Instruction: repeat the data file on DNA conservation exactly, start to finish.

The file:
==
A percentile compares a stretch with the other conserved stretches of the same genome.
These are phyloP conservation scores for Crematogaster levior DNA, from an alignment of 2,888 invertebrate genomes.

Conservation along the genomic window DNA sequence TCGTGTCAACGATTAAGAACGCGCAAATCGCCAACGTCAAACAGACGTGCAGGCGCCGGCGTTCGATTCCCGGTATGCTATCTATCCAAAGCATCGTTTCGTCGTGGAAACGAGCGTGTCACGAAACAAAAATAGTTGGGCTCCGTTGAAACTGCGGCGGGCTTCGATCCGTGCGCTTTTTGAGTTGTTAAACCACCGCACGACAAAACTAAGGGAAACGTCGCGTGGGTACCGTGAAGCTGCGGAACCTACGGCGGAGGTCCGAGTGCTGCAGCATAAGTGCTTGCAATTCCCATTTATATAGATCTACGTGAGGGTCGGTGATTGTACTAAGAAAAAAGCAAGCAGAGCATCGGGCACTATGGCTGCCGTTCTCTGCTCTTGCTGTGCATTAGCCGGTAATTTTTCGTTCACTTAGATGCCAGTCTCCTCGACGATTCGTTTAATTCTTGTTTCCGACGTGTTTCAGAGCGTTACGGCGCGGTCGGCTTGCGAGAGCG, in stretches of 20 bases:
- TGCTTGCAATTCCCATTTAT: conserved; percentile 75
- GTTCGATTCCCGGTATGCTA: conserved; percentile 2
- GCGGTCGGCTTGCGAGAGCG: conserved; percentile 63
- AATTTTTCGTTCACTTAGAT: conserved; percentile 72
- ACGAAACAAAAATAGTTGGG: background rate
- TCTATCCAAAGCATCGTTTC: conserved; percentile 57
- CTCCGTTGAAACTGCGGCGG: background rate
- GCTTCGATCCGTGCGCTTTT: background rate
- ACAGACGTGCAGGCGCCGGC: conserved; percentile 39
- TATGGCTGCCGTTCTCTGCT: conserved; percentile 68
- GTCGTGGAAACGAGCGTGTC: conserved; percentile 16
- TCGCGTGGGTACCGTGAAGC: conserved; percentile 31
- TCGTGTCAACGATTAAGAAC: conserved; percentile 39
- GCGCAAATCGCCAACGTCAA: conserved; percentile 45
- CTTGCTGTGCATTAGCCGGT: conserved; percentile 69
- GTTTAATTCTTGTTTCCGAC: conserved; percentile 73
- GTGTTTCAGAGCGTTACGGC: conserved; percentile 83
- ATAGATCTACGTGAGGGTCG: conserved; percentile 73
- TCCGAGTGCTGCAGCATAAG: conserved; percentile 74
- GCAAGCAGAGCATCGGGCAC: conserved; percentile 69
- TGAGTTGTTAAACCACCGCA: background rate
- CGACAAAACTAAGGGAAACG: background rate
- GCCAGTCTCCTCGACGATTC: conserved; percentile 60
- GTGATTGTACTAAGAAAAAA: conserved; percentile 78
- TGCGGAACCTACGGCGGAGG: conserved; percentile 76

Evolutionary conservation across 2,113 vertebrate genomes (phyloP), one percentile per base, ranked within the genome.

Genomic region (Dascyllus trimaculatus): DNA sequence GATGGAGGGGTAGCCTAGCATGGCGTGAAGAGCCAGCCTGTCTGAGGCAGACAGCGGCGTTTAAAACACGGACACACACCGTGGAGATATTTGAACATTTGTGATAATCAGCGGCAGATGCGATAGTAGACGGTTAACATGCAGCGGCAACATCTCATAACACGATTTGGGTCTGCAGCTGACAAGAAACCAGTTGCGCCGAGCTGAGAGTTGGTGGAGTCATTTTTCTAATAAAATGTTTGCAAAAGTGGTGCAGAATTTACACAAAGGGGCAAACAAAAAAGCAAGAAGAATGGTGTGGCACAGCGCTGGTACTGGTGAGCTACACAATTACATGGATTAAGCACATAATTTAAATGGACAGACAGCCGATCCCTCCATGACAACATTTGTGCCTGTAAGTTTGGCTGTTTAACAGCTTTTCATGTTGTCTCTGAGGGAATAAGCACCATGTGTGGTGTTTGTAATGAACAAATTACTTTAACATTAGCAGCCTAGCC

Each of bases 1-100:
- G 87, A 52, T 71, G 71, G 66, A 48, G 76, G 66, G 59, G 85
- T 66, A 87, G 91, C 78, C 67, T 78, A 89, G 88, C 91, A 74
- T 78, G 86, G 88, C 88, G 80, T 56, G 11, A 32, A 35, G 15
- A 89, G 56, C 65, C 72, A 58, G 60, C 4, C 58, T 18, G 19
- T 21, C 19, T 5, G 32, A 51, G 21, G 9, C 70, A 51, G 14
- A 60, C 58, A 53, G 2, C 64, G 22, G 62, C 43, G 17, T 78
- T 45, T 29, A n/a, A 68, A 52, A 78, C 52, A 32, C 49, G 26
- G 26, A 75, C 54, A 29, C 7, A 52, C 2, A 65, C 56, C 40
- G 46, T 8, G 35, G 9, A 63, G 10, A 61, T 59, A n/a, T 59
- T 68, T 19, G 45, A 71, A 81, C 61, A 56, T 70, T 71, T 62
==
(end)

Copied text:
A percentile compares a stretch with the other conserved stretches of the same genome.
These are phyloP conservation scores for Crematogaster levior DNA, from an alignment of 2,888 invertebrate genomes.

Conservation along the genomic window DNA sequence TCGTGTCAACGATTAAGAACGCGCAAATCGCCAACGTCAAACAGACGTGCAGGCGCCGGCGTTCGATTCCCGGTATGCTATCTATCCAAAGCATCGTTTCGTCGTGGAAACGAGCGTGTCACGAAACAAAAATAGTTGGGCTCCGTTGAAACTGCGGCGGGCTTCGATCCGTGCGCTTTTTGAGTTGTTAAACCACCGCACGACAAAACTAAGGGAAACGTCGCGTGGGTACCGTGAAGCTGCGGAACCTACGGCGGAGGTCCGAGTGCTGCAGCATAAGTGCTTGCAATTCCCATTTATATAGATCTACGTGAGGGTCGGTGATTGTACTAAGAAAAAAGCAAGCAGAGCATCGGGCACTATGGCTGCCGTTCTCTGCTCTTGCTGTGCATTAGCCGGTAATTTTTCGTTCACTTAGATGCCAGTCTCCTCGACGATTCGTTTAATTCTTGTTTCCGACGTGTTTCAGAGCGTTACGGCGCGGTCGGCTTGCGAGAGCG, in stretches of 20 bases:
- TGCTTGCAATTCCCATTTAT: conserved; percentile 75
- GTTCGATTCCCGGTATGCTA: conserved; percentile 2
- GCGGTCGGCTTGCGAGAGCG: conserved; percentile 63
- AATTTTTCGTTCACTTAGAT: conserved; percentile 72
- ACGAAACAAAAATAGTTGGG: background rate
- TCTATCCAAAGCATCGTTTC: conserved; percentile 57
- CTCCGTTGAAACTGCGGCGG: background rate
- GCTTCGATCCGTGCGCTTTT: background rate
- ACAGACGTGCAGGCGCCGGC: conserved; percentile 39
- TATGGCTGCCGTTCTCTGCT: conserved; percentile 68
- GTCGTGGAAACGAGCGTGTC: conserved; percentile 16
- TCGCGTGGGTACCGTGAAGC: conserved; percentile 31
- TCGTGTCAACGATTAAGAAC: conserved; percentile 39
- GCGCAAATCGCCAACGTCAA: conserved; percentile 45
- CTTGCTGTGCATTAGCCGGT: conserved; percentile 69
- GTTTAATTCTTGTTTCCGAC: conserved; percentile 73
- GTGTTTCAGAGCGTTACGGC: conserved; percentile 83
- ATAGATCTACGTGAGGGTCG: conserved; percentile 73
- TCCGAGTGCTGCAGCATAAG: conserved; percentile 74
- GCAAGCAGAGCATCGGGCAC: conserved; percentile 69
- TGAGTTGTTAAACCACCGCA: background rate
- CGACAAAACTAAGGGAAACG: background rate
- GCCAGTCTCCTCGACGATTC: conserved; percentile 60
- GTGATTGTACTAAGAAAAAA: conserved; percentile 78
- TGCGGAACCTACGGCGGAGG: conserved; percentile 76

Evolutionary conservation across 2,113 vertebrate genomes (phyloP), one percentile per base, ranked within the genome.

Genomic region (Dascyllus trimaculatus): DNA sequence GATGGAGGGGTAGCCTAGCATGGCGTGAAGAGCCAGCCTGTCTGAGGCAGACAGCGGCGTTTAAAACACGGACACACACCGTGGAGATATTTGAACATTTGTGATAATCAGCGGCAGATGCGATAGTAGACGGTTAACATGCAGCGGCAACATCTCATAACACGATTTGGGTCTGCAGCTGACAAGAAACCAGTTGCGCCGAGCTGAGAGTTGGTGGAGTCATTTTTCTAATAAAATGTTTGCAAAAGTGGTGCAGAATTTACACAAAGGGGCAAACAAAAAAGCAAGAAGAATGGTGTGGCACAGCGCTGGTACTGGTGAGCTACACAATTACATGGATTAAGCACATAATTTAAATGGACAGACAGCCGATCCCTCCATGACAACATTTGTGCCTGTAAGTTTGGCTGTTTAACAGCTTTTCATGTTGTCTCTGAGGGAATAAGCACCATGTGTGGTGTTTGTAATGAACAAATTACTTTAACATTAGCAGCCTAGCC

Each of bases 1-100:
- G 87, A 52, T 71, G 71, G 66, A 48, G 76, G 66, G 59, G 85
- T 66, A 87, G 91, C 78, C 67, T 78, A 89, G 88, C 91, A 74
- T 78, G 86, G 88, C 88, G 80, T 56, G 11, A 32, A 35, G 15
- A 89, G 56, C 65, C 72, A 58, G 60, C 4, C 58, T 18, G 19
- T 21, C 19, T 5, G 32, A 51, G 21, G 9, C 70, A 51, G 14
- A 60, C 58, A 53, G 2, C 64, G 22, G 62, C 43, G 17, T 78
- T 45, T 29, A n/a, A 68, A 52, A 78, C 52, A 32, C 49, G 26
- G 26, A 75, C 54, A 29, C 7, A 52, C 2, A 65, C 56, C 40
- G 46, T 8, G 35, G 9, A 63, G 10, A 61, T 59, A n/a, T 59
- T 68, T 19, G 45, A 71, A 81, C 61, A 56, T 70, T 71, T 62